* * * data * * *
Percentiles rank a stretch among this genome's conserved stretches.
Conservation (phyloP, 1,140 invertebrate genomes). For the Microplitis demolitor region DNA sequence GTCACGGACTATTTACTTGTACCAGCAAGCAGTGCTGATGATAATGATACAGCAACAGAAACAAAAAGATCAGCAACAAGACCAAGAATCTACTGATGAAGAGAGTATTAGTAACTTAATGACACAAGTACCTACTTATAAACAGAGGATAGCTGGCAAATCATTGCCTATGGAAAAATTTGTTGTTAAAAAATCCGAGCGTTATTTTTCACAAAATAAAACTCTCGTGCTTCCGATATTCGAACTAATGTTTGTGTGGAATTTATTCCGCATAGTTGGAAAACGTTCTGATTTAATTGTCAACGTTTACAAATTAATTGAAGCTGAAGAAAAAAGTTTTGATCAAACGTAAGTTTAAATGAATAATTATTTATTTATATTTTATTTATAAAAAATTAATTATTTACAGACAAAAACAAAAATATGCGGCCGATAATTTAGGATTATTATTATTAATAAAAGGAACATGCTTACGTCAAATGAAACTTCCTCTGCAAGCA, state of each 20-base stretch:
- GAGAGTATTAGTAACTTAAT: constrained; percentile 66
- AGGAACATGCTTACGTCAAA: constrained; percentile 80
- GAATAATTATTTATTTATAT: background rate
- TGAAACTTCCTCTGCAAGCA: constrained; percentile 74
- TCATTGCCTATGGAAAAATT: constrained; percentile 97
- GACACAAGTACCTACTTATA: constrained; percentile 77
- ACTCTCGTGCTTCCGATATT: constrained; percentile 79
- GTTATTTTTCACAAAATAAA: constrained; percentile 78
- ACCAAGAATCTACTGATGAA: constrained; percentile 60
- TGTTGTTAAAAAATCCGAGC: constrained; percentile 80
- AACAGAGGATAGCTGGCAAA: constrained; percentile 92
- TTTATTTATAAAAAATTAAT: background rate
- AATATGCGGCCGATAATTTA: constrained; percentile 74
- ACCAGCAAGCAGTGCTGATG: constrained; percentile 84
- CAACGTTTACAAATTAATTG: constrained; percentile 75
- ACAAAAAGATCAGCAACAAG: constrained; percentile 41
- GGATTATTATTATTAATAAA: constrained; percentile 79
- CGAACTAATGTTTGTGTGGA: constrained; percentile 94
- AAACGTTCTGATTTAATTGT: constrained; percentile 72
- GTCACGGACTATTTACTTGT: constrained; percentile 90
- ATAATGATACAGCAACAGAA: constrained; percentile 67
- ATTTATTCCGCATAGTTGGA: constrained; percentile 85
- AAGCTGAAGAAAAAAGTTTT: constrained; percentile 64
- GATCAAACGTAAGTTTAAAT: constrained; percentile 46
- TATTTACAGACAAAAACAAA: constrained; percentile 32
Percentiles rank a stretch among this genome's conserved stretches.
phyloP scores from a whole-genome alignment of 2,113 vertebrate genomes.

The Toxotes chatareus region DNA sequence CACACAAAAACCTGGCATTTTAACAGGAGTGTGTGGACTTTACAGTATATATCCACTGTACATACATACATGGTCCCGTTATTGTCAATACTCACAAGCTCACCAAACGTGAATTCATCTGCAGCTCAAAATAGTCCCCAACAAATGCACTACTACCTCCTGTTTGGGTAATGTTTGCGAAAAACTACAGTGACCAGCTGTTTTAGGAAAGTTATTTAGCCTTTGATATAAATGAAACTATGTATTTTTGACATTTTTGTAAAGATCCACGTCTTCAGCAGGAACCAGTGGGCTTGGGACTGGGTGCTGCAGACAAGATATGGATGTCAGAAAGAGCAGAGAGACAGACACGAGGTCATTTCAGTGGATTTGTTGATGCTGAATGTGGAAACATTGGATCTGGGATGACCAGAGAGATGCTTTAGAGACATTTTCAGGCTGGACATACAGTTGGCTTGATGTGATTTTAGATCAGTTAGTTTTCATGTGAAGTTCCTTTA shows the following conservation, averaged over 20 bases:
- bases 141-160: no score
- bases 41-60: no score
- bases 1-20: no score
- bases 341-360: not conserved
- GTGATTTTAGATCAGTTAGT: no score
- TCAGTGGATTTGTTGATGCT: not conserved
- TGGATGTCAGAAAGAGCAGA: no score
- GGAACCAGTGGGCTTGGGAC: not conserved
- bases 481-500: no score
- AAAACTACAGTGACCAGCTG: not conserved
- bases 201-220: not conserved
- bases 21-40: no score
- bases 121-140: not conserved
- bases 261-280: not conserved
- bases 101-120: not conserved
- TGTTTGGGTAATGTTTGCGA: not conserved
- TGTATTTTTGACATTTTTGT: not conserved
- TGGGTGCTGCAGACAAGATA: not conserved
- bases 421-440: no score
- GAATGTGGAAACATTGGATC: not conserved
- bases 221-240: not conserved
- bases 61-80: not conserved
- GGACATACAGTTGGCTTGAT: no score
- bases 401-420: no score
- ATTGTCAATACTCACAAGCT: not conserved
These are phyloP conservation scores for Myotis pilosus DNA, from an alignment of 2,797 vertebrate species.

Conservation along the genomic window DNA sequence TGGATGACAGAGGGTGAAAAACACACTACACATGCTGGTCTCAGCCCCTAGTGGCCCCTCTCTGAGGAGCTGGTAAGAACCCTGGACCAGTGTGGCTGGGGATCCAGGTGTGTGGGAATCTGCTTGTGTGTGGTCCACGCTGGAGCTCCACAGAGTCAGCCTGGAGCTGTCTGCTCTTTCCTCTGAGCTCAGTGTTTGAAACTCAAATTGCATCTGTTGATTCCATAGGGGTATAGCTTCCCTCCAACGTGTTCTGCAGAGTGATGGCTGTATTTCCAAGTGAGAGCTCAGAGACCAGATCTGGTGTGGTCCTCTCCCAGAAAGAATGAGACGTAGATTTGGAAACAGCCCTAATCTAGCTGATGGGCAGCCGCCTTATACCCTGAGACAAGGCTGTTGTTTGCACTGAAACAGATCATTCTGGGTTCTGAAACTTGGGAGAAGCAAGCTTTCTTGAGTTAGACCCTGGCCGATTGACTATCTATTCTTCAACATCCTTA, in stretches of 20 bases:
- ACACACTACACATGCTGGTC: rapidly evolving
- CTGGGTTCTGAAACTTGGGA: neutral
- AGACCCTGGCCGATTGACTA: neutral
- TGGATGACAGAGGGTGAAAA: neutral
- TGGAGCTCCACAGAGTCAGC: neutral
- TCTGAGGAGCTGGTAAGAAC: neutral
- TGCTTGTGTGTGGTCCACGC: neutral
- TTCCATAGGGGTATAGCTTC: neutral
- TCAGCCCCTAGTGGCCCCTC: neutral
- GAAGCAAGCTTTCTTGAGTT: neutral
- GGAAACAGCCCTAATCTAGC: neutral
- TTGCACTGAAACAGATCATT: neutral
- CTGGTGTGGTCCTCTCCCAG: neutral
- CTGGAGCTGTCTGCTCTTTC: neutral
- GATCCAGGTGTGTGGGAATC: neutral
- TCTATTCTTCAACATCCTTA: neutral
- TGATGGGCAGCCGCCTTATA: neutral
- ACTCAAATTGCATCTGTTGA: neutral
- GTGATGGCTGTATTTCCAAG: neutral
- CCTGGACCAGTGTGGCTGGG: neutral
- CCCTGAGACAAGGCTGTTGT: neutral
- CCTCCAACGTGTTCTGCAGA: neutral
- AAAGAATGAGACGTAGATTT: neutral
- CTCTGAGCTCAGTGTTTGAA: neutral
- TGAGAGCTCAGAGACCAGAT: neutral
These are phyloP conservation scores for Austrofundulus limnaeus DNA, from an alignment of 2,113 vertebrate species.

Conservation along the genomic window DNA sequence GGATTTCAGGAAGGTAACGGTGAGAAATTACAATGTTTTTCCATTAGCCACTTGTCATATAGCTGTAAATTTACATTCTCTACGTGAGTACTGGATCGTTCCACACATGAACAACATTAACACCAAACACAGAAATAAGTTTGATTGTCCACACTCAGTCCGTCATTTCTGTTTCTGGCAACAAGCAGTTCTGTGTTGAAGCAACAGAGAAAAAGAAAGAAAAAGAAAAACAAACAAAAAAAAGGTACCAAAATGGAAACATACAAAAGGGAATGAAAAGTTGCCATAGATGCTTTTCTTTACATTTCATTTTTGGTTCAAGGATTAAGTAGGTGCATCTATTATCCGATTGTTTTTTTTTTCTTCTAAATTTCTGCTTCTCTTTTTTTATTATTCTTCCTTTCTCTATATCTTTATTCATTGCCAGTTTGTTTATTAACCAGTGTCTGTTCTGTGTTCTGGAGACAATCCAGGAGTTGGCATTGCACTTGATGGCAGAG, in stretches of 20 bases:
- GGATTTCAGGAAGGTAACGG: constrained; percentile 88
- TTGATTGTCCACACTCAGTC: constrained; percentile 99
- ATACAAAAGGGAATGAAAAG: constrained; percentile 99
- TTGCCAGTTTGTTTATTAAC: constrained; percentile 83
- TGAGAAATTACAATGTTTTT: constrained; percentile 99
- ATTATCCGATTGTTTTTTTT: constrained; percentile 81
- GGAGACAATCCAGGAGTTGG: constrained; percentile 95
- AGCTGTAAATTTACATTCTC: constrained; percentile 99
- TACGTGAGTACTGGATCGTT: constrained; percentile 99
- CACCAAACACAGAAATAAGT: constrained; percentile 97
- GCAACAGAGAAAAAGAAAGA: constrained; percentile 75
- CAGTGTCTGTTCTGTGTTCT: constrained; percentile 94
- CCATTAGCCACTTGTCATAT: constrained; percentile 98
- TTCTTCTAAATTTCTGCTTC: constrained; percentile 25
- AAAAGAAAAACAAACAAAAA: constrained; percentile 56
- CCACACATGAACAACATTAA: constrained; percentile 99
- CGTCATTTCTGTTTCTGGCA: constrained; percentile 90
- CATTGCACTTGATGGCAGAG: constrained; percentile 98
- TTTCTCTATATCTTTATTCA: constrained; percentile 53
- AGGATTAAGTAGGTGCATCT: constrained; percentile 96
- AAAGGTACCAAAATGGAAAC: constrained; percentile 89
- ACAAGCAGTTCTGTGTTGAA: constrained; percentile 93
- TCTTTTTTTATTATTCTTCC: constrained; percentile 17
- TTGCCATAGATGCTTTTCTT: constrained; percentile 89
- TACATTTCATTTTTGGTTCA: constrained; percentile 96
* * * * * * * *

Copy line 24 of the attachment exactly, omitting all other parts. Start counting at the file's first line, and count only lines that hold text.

- ATTTATTCCGCATAGTTGGA: constrained; percentile 85